How to Avoid Bad Herb and Drug Interactions

Mixing the two can be a dangerous combination


| May-June 1999



Larry Benton was scared. He had read that Asian ginseng might counteract a prescription drug that helps prevent blood clots, and he had been taking that combination for months. But his doctor wouldn’t talk about herbs, and his insurance plan didn’t allow for switching doctors or seeing alternative health care providers. Benton (not his real name) felt he needed both the herb, which gave him a much-needed energy boost, and the prescription medication, a blood thinner called warfarin. Afraid to continue and afraid to stop, he didn't know which way to turn.

Benton’s dilemma illustrates a potentially problematic side of herbal remedies: Combining herbs with pharmaceuticals may result in bad interactions. But finding information is difficult, and medical doctors are often hesitant to offer advice. Part of the problem is that Western science is just beginning to produce the research that doctors rely on to make such health care decisions.

“Consumers are not well served by our medical climate,” says Amanda McQuade Crawford, a medical herbalist, president of the National College of Phytotherapy in Albuquerque, and founding member of the American Herbalists Guild. Yet herb-drug combinations offer many benefits—provided they are prescribed and used carefully.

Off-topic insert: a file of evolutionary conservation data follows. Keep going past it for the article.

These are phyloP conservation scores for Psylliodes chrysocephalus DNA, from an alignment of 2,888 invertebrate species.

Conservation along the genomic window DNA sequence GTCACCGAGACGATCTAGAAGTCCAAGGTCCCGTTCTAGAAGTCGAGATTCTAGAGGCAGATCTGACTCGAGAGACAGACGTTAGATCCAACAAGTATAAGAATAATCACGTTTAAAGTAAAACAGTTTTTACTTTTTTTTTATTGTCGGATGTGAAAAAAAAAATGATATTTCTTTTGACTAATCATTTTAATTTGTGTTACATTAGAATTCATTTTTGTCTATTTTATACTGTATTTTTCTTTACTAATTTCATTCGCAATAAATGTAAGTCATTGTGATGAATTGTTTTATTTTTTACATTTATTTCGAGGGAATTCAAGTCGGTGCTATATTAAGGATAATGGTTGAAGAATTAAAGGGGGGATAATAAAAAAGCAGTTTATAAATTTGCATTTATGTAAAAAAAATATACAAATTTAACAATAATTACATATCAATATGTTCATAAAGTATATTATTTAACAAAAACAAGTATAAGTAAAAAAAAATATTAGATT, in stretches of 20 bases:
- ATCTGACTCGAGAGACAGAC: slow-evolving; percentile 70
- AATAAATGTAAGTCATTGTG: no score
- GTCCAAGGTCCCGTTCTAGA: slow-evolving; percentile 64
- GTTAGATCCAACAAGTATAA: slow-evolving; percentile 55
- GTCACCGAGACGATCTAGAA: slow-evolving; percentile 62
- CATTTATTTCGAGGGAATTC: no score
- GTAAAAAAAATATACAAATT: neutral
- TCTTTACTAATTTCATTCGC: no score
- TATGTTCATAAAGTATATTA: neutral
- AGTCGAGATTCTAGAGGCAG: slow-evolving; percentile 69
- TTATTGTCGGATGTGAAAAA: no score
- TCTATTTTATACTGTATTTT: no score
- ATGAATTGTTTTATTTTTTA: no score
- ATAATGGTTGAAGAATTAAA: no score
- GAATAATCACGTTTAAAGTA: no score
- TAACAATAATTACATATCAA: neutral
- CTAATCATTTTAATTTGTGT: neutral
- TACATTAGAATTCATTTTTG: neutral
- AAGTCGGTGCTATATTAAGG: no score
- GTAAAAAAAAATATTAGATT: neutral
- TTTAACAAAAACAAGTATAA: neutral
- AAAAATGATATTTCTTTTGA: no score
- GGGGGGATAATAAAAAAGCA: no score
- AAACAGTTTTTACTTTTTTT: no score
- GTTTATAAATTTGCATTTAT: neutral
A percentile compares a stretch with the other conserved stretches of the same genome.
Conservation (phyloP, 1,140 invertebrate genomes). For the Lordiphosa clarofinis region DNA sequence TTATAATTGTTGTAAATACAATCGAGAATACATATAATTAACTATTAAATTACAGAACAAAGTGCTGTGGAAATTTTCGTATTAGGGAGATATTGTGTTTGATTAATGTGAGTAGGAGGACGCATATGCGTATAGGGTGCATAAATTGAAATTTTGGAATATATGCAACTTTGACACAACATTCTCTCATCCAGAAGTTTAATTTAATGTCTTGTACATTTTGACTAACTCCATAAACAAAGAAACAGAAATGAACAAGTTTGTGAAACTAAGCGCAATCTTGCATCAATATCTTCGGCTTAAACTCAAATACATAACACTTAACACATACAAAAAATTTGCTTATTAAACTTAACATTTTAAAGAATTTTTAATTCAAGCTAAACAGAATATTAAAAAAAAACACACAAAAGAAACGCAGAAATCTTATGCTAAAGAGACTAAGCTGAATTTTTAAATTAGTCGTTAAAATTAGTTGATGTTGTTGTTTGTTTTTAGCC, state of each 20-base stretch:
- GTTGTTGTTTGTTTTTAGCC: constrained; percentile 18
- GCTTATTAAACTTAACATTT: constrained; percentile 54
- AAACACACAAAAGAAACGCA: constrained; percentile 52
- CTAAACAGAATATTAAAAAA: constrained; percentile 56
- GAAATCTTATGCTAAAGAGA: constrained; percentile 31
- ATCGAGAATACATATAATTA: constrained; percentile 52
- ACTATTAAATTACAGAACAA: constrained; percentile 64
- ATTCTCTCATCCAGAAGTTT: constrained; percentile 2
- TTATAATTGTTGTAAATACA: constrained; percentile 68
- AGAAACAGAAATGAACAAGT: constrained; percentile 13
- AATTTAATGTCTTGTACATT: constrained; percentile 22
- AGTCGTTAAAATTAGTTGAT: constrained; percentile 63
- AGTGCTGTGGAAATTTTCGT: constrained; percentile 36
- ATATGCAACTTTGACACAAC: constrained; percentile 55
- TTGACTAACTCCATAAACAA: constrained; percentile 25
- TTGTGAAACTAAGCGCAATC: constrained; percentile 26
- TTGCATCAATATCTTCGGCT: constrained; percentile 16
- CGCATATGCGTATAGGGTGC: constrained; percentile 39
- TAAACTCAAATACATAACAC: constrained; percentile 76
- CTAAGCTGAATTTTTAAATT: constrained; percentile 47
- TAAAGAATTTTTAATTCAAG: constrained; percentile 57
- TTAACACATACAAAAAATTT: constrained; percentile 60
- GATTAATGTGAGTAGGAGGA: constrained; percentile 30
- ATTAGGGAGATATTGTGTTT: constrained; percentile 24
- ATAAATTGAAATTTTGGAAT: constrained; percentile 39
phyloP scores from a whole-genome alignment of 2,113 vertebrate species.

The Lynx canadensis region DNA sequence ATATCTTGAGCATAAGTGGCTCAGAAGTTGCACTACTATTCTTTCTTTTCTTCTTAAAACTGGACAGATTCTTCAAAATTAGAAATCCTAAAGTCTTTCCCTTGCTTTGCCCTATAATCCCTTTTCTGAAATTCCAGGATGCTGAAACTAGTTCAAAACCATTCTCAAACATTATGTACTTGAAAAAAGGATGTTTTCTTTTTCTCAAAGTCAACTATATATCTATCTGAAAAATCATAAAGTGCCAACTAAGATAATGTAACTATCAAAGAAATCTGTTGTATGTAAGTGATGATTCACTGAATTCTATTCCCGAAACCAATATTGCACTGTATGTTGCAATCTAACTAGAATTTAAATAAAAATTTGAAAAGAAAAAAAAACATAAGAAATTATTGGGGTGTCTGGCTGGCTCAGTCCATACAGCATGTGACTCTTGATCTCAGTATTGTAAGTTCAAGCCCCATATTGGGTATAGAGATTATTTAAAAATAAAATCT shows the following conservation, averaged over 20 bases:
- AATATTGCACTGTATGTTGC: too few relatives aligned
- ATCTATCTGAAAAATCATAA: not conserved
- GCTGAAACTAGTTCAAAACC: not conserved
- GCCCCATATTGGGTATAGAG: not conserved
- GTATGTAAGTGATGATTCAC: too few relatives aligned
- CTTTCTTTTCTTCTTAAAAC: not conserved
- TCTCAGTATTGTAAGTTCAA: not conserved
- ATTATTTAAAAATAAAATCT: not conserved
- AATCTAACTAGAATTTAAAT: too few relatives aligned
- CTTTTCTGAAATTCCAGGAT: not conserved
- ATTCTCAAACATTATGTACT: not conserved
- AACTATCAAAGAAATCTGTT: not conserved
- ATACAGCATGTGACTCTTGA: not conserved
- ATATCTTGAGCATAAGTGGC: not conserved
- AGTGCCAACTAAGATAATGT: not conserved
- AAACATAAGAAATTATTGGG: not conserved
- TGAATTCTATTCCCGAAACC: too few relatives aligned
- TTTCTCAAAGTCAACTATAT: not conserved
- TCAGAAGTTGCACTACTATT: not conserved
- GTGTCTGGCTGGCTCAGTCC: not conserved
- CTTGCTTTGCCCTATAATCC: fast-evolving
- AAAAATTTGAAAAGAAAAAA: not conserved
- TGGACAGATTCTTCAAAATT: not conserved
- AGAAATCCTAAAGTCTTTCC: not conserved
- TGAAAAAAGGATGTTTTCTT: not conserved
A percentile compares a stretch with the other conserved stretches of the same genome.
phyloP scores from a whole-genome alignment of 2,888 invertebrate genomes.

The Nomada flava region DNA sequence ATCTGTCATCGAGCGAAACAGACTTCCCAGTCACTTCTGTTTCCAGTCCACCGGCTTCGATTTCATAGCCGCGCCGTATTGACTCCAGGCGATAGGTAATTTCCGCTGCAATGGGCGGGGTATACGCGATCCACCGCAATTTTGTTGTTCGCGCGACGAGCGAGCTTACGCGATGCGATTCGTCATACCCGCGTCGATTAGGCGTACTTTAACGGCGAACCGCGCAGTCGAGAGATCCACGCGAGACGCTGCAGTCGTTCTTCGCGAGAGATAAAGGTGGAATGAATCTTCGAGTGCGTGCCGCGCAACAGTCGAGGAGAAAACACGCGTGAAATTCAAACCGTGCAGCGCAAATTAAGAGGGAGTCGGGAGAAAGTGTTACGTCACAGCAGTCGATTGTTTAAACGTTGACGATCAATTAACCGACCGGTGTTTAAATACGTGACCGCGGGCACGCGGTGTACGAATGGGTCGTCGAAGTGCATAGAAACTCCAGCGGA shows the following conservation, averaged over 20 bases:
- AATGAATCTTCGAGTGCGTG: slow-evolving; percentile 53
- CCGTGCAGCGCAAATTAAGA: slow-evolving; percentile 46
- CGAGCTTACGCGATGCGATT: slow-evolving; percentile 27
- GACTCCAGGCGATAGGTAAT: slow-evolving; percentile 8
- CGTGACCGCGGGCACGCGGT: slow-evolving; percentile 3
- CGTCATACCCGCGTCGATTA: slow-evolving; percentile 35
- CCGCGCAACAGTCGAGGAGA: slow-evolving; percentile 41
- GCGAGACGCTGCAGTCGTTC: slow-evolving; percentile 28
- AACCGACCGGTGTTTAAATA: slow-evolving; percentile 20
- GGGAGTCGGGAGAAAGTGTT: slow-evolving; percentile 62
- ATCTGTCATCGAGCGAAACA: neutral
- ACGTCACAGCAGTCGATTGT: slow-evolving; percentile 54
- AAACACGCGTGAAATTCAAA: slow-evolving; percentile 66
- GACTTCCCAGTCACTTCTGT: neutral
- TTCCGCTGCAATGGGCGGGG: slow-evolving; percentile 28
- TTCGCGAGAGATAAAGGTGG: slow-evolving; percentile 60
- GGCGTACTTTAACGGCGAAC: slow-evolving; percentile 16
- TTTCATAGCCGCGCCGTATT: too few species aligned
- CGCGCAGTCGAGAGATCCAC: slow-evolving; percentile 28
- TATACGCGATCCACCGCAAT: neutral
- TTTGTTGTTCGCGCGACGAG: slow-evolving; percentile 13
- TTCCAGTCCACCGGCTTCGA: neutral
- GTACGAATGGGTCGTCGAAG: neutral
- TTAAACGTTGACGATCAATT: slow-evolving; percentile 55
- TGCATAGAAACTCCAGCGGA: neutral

Health care practitioners prescribe herb-drug combinations for many reasons, including using herbs to ease side effects from harsh, though potentially life-saving, pharmaceuticals. They also use herbs to strengthen the effects of pharmaceuticals (allowing for a lower dose) and help patients withdraw from addictive or potentially harmful drugs. McQuade Crawford, for example, once helped a client who was taking antiviral drugs and a strong diuretic called Lasix to treat hepatitis C, a viral disease that inflames the liver.

“As the doctors kept increasing his Lasix, he became more frightened, and they became more pessimistic in their prognosis,” she says. Along with exercise, stress management, and changes in diet, McQuade Crawford recommended that her client augment his drug regimen with potassium-rich dandelion leaf and silymarin, the active compounds in milk thistle. In three months, he no longer needed the prescription diuretic, and medical tests showed his condition had improved.

Donald Brown, a naturopathic doctor and author of Herbal Prescriptions for Better Health (Prima, 1996), prescribes herbs to buffer side effects of strong medical treatments. He has, for example, advised chemotherapy patients to use astragalus and Siberian ginseng to help their bone marrow produce white blood cells more efficiently. But, he adds, “I err on the side of safety.…I’m not an advocate of using St. John’s wort [an herbal antidepressant] with prescription antidepressants or kava [a relaxant] with anti-anxiety medications because we really don’t know what the mechanism of action is for those herbs. We’re getting an idea, but we don’t know yet.”